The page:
Drayton, Michael-Poly-Olbion (Glamorganshire/ Monmouthshire)
Considered the most decorative of the uncommon and unusual Drayton maps - political boundaries are ignored and instead the focus is on natural features, with hills and rivers populated by allegorical figures. Only major towns are marked. Of particular interest is the competition between the orchestras of Wales and England for the control of Lundy, judged by Neptune riding a sea-monster. Copper engraving with later hand colouring. Engraved by William Hole. Glamorgan, Monmouthshire, Brecknockshire, Somerset. And the Severn Estuary .Overall size : 31.6 cms.x 24.4cms. Image size : 313mm.x 243mm. Central crease as issued; watermarked paper; margins trimmed to thread and to the neatline top right ; six small remnants of old tape on verso else good condition. Highly decorative and desirable map.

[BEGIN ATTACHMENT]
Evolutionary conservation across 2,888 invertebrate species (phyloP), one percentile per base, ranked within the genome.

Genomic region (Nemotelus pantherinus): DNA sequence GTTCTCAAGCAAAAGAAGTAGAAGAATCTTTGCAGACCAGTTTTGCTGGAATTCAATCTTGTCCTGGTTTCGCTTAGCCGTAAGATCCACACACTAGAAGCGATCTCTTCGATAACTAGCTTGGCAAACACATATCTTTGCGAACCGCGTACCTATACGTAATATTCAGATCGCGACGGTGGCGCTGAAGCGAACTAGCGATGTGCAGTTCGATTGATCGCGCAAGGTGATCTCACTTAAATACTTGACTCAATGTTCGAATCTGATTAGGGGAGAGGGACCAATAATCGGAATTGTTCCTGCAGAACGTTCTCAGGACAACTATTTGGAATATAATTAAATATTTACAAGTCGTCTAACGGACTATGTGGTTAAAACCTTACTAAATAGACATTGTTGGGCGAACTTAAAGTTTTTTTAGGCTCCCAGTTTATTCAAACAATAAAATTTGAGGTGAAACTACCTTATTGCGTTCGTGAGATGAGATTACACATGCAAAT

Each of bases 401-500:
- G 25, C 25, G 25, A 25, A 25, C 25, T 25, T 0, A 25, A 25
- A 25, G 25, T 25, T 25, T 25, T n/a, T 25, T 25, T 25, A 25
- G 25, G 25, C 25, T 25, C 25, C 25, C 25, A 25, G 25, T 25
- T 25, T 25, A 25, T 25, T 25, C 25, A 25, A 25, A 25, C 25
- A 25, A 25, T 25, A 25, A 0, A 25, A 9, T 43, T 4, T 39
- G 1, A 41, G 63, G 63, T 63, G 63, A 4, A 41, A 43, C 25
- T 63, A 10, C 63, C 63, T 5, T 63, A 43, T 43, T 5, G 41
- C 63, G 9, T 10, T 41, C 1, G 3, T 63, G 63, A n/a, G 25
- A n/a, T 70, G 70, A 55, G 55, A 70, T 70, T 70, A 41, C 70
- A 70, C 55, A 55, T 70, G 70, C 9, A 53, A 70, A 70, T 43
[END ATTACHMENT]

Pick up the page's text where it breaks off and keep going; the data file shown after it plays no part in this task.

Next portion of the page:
Born at Hartshill in Warwickshire, Michael Drayton, a friend of Shakespeare, was primarily a poet and in 1612 published his major work : ‘Poly-Olbion or Chorographical Description of all the Tracts, Rivers, Mountains, Forests and other parts of the Renowned Isle of Great Britain’. This work consisted of a collection of songs together with 18 maps (a second edition was published with an additional 12 maps) engraved by William Hole. While these maps are of various regions they could not be said to be accurate, being more inclined to fantasy rather than geography. The main features of the maps are the rivers and tributaries which are populated with nymphs and deities. Shepherds stand atop hills and towns and cities are symbolised by elaborately dressed figures with castles or spires on their heads. So, while they may not be terribly useful as maps they are certainly very attractive and entertaining.